The name Temecula is derived from the native American description for the 'land where the sun shines through the mist’. The aptly named Temecula Valley viticultural area enjoys a unique climactic phenomenon. As the eastern valleys heat up, warm air rises, creating a low-pressure system. This helps draw cool misty Pacific air into the Temecula Valley through the Rainbow and Deluz gaps. The maritime influence refreshes the vineyards, effectively moderating the extreme heat of the southern California sun. The region's vineyards also benefit from their high natural elevation (most are close to 1,500 feet) and well drained decomposed granite soil. In the late 1990s, Pierce’s disease plagued this Southern California AVA and vineyard acreage dramatically fell from 2,300 to 1,300 acres. Through the efforts of the USDA and the local winegrowers’ association, the problem seems to have been turned around. A spin-off benefit from the disaster has seen vineyards being replanted to ‘en vogue’ red varietals less susceptible to the disease. And, a different sort of challenge to southern California's struggling 'Wine Country' has also come to a positive conclusion. Earlier this year the Allied Domecq conglomerate, owners of Callaway Winery and by far the largest vineyard owners in the AVA, announced their intention to rezone much of their vineyard land for a residential development. Although the conglomerate has sold 300 acres of land to a local developer, plans for construction include a sizable amount of land to remain as vineyard. The property close to Rancho California Road will be reserved for the construction of small wineries, ensuring that Temecula remains a wine tourist haven in southern California.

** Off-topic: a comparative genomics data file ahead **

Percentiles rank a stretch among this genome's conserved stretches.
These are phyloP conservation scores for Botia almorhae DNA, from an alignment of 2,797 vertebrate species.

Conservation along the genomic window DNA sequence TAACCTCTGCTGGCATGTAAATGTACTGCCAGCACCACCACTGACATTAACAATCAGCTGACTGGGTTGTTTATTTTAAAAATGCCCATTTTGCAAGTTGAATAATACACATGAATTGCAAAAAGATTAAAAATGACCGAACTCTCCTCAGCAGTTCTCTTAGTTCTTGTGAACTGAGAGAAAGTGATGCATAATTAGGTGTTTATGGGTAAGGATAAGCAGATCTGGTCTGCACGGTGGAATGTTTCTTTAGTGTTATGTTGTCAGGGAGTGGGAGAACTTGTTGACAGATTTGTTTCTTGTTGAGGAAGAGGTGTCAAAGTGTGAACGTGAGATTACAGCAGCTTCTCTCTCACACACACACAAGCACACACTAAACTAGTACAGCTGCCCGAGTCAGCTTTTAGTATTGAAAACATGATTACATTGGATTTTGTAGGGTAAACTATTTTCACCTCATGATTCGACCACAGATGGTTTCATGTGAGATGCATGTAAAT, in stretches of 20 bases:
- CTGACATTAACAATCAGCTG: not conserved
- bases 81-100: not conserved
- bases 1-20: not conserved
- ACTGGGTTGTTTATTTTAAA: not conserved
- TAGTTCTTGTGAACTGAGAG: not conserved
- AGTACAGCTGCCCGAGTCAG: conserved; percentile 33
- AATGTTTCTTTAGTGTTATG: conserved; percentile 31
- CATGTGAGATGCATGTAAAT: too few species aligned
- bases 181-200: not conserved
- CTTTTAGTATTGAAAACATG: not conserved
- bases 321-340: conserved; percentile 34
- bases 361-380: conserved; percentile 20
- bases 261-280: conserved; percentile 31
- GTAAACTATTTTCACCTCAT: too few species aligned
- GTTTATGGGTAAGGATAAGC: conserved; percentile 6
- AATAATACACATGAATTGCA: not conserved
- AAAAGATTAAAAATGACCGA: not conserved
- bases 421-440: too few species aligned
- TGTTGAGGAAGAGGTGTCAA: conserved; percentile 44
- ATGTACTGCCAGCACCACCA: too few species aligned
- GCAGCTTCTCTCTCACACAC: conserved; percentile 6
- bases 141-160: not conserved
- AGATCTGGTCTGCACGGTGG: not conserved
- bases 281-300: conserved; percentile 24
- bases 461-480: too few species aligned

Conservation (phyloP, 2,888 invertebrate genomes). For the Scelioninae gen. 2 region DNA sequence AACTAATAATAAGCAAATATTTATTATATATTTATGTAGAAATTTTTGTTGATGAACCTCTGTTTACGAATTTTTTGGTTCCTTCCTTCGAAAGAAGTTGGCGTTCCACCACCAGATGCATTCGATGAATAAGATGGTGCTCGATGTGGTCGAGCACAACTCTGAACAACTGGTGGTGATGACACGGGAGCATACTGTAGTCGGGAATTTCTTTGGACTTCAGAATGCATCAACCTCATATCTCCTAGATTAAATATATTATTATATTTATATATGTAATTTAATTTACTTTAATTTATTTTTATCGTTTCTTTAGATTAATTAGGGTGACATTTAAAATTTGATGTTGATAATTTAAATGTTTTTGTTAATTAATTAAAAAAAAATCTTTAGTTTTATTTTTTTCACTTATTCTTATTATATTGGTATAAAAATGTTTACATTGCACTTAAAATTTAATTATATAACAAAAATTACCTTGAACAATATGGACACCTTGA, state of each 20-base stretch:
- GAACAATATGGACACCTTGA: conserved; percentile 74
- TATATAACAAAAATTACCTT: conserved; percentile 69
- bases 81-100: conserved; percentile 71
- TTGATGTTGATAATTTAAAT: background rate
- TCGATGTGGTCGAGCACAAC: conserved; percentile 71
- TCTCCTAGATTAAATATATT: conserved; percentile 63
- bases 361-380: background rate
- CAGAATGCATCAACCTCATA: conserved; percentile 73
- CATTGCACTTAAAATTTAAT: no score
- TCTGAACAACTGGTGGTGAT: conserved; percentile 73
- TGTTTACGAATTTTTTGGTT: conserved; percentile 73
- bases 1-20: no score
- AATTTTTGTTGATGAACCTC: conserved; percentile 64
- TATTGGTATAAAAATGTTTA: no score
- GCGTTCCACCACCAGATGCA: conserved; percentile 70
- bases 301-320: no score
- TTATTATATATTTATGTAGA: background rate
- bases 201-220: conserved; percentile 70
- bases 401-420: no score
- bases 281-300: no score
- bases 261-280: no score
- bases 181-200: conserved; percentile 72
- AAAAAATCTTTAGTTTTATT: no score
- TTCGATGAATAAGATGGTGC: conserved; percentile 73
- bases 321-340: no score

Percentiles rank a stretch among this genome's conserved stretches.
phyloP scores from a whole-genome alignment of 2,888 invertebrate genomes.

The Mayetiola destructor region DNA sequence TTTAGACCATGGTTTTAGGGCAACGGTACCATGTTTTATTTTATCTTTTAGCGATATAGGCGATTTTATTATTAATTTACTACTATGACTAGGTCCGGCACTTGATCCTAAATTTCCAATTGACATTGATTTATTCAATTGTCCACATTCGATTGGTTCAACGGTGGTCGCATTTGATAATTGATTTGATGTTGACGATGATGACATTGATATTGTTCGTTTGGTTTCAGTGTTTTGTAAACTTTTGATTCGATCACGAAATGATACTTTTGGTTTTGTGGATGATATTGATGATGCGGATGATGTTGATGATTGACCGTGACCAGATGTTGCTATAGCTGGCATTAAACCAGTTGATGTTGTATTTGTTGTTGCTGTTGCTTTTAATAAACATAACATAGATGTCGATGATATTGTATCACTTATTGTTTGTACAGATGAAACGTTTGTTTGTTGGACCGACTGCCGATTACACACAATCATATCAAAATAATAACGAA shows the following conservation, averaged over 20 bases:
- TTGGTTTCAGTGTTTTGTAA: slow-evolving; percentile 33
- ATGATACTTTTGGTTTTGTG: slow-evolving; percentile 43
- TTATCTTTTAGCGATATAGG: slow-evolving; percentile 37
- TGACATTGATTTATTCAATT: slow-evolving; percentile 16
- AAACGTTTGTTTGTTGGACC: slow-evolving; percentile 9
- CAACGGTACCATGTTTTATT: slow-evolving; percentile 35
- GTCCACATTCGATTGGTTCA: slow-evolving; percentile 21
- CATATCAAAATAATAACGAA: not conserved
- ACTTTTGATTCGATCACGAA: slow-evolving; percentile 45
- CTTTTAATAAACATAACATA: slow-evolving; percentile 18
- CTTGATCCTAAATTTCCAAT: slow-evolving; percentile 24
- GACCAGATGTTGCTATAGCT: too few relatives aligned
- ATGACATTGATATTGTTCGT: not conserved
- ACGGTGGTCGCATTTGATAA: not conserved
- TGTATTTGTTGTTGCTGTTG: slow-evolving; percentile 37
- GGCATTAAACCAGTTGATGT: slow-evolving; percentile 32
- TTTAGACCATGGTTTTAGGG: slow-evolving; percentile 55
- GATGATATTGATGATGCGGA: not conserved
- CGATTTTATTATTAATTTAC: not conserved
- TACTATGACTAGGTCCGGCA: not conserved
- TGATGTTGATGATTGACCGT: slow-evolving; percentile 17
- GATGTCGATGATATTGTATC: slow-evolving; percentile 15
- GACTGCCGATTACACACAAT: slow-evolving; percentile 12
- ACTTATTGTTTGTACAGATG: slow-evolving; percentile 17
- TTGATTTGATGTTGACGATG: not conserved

In the southern Blue Ridge Mountains of North Carolina and Georgia vineyards are small and few, yet the establishment of the Upper Hiwassee Highlands could bring much more.
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Blue Book Taste Profiles for the Temecula Valley AVA
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All hail the King! But a king doth not a gentleman make. A temperamental prince in youth, you’re